“Just don’t make a habit of forgetting something in your bike’s saddle bag,” he says.
Much of the Bullitt Center consists of lumber certified by the Forest Stewardship Council, a group that promotes sustainable wood farming practices. FSC-certified lumber meets criteria ranging from the long-term use of farming land to the rights of the workers who maintain it and many other environmental and social justice ideals. These extra steps in sourcing and certification naturally make the lumber more expensive, though how much more expensive depends on the kind of wood. According to the Rainforest Alliance, FSC-certified luxury varieties like cherry wood may cost as much as $200 more per thousand feet of board, but maple, oak and ash lumber will only run $15 to $40 more per thousand feet.
FSC wood products are growing in popularity. Many in the sustainability community are hoping this increases demand and lowers the associated costs. The Bullitt Center certainly contributes to this demand, but its plans haven’t been able to touch one particular order from 2007. Scholastic Press printed the majority of the final volume in the “Harry Potter” book series on FSC paper, accounting for some 16,700 tons of paper.
Some of the trees associated with the Bullitt Center are still standing, though. The park across from the building site, which is seldom used and full of litter, will soon be a public plaza designed and planted as part of the project. It will contain local vegetation, benches and other features as a gift to the community.
When the Bullitt Center opens its doors in November, Hayes and the foundation will rent the space to other organizations like the United States Green Building Council – Cascadia Division and the University of Washington. Other potential tenants are touring the space today. If the building performs as intended, and Hayes is confident that it will, the Bullitt Center will be the first commercial Living Building in Seattle. This distinction, as Hayes told the attendees at the EcoDistrict community forum in Capitol Hill earlier this year, is one he hopes it will maintain “for about six months.”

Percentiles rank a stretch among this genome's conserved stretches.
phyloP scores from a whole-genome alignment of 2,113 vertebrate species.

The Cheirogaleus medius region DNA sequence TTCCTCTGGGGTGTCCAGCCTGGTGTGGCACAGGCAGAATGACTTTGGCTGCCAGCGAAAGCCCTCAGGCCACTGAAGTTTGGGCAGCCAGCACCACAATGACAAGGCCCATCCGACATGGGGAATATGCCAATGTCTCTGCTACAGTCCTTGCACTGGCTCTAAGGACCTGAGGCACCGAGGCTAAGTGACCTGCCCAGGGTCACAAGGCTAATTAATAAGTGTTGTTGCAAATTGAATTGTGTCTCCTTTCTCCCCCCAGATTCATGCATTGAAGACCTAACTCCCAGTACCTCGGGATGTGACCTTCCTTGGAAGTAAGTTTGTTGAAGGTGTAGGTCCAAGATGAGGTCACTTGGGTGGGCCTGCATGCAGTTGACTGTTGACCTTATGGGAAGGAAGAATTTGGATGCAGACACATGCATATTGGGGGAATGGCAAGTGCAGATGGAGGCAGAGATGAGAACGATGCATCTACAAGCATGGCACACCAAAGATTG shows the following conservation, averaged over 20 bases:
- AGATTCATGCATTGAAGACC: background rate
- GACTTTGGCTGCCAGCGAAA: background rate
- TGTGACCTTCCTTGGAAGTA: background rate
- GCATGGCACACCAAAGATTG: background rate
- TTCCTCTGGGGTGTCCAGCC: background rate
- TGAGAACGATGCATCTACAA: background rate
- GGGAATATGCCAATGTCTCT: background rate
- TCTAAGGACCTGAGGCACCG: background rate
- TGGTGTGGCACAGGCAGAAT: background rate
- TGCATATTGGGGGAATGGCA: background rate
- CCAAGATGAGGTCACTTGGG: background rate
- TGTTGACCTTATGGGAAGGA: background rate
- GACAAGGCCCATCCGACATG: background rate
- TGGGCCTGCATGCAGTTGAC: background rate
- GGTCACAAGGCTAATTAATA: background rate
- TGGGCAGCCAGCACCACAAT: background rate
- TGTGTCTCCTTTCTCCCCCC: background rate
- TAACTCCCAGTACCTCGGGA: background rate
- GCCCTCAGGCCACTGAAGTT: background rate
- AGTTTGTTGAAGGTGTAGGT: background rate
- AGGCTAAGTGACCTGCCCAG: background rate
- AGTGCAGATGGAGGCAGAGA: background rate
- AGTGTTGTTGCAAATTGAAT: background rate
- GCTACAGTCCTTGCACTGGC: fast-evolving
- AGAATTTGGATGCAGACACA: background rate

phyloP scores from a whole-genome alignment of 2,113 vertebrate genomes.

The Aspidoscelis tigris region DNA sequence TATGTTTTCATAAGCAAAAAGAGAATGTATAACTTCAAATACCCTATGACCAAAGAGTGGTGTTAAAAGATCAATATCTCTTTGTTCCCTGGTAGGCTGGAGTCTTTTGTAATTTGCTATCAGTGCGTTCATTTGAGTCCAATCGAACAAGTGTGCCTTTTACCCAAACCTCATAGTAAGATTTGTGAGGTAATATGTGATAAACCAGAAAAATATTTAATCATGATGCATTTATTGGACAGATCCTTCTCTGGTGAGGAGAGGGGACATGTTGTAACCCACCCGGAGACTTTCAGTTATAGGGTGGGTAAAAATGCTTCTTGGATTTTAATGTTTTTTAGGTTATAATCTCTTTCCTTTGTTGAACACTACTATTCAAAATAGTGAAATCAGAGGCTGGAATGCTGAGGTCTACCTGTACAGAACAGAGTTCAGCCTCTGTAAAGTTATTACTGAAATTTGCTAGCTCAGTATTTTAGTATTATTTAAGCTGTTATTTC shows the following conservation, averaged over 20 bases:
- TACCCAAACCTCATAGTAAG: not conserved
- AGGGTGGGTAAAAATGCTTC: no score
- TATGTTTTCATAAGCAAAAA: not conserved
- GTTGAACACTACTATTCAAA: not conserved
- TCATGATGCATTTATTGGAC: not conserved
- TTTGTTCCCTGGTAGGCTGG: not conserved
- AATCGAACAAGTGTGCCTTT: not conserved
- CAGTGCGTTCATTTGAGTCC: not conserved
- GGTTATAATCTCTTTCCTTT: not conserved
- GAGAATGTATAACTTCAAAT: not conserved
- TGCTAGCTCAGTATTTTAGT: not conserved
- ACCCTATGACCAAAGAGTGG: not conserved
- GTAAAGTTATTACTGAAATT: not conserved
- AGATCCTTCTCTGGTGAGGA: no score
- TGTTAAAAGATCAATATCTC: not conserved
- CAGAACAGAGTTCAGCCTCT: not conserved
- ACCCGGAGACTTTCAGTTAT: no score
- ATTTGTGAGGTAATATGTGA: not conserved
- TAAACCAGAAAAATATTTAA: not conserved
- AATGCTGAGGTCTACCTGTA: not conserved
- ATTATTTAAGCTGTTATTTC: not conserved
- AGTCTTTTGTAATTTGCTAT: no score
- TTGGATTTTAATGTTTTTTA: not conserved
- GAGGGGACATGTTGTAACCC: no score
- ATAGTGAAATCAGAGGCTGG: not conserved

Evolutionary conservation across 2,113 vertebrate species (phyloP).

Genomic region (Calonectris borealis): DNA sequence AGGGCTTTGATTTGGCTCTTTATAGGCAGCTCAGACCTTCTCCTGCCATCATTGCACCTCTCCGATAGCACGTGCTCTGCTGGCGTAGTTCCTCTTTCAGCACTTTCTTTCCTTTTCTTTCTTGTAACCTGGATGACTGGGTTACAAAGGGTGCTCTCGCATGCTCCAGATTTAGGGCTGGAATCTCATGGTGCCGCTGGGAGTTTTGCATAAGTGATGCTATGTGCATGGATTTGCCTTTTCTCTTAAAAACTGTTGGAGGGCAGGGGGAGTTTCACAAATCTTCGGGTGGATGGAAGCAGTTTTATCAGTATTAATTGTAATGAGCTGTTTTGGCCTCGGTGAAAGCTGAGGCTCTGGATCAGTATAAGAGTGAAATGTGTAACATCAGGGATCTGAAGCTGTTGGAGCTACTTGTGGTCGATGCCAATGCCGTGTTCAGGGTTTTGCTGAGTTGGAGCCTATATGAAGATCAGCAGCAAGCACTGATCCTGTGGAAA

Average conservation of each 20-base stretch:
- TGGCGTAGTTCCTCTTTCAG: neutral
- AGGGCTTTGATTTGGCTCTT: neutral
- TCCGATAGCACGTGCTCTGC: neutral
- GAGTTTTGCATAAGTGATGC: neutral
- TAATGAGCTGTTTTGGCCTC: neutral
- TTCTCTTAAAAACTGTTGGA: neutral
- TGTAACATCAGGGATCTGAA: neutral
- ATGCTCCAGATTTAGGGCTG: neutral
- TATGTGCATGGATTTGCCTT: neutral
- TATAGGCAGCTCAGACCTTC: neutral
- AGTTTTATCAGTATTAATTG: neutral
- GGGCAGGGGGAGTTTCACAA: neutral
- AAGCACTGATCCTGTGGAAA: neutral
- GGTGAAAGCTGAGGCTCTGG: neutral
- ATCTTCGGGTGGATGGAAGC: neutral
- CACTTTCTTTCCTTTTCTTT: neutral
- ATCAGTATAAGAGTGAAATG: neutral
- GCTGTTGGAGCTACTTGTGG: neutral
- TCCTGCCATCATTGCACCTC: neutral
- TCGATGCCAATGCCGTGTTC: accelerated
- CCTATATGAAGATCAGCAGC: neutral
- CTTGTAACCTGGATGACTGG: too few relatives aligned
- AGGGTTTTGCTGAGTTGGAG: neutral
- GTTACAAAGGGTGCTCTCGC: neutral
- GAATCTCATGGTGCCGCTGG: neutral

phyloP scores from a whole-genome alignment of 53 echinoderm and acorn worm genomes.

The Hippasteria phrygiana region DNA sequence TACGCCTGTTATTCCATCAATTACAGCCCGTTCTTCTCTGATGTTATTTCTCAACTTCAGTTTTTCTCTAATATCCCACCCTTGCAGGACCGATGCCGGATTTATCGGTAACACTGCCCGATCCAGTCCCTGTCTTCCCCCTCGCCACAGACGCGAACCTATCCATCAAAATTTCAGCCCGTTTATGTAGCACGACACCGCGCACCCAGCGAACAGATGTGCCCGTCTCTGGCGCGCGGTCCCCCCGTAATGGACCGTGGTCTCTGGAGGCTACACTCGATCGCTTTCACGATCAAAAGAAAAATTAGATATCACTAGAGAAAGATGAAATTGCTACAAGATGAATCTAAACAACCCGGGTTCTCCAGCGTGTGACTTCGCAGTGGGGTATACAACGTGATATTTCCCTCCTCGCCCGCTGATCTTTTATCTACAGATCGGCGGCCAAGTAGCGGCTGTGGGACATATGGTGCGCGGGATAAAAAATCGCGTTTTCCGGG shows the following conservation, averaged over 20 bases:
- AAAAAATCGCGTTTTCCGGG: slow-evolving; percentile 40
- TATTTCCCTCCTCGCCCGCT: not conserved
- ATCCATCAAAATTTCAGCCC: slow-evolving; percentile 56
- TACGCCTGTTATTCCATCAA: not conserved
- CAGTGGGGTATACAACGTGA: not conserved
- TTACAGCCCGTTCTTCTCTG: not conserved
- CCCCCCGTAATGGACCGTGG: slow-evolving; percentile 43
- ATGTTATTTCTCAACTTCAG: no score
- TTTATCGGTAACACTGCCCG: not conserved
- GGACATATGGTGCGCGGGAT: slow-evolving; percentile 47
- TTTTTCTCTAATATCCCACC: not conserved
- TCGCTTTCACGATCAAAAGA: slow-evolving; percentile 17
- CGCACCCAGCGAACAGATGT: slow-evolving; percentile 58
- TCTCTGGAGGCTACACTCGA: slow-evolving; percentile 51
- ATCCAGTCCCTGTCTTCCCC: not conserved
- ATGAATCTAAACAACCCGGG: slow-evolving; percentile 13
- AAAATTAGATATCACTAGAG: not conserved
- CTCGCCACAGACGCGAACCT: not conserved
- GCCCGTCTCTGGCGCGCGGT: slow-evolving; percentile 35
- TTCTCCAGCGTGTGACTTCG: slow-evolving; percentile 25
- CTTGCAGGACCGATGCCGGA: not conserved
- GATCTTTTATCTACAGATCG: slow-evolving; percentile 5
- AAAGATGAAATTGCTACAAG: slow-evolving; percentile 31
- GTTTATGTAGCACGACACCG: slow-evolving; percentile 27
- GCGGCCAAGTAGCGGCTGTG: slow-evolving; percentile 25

“We want to introduce Seattle to how to integrate these things into its grid,” he says. The point of the Bullitt Center for him, his foundation and their partners throughout the city, is to prove the concept of the energy-neutral, water-neutral, attractive commercial building in a 21st century American city. A lot is riding on the building’s success above and beyond the $30 million the foundation is spending on it. Hayes has been working with the government of Seattle and the state of Washington to create an alternative building code that makes performance-based sustainable construction legal and viable for developers all over the city. The Bullitt Center has attracted the attention of everyone from the Army Corps of Engineers to Kaiser Permanente. It would also be the first success in the Seattle Department of Development’s Living Building Pilot Program that seeks to create 12 Living Building structures around the city.
But as big as this project is, both physically and conceptually, the tone of the narrative for Hayes is ultimately still local.
“We really want to be good neighbors,” he says. Then he turns off the lights in his conference room and heads downstairs in the Bullitt Foundation’s current office, about to prepare for an upcoming university debate on sustainable energy solutions. It’s a discussion he’s been leading since 1970 and an argument he just might win in 2012.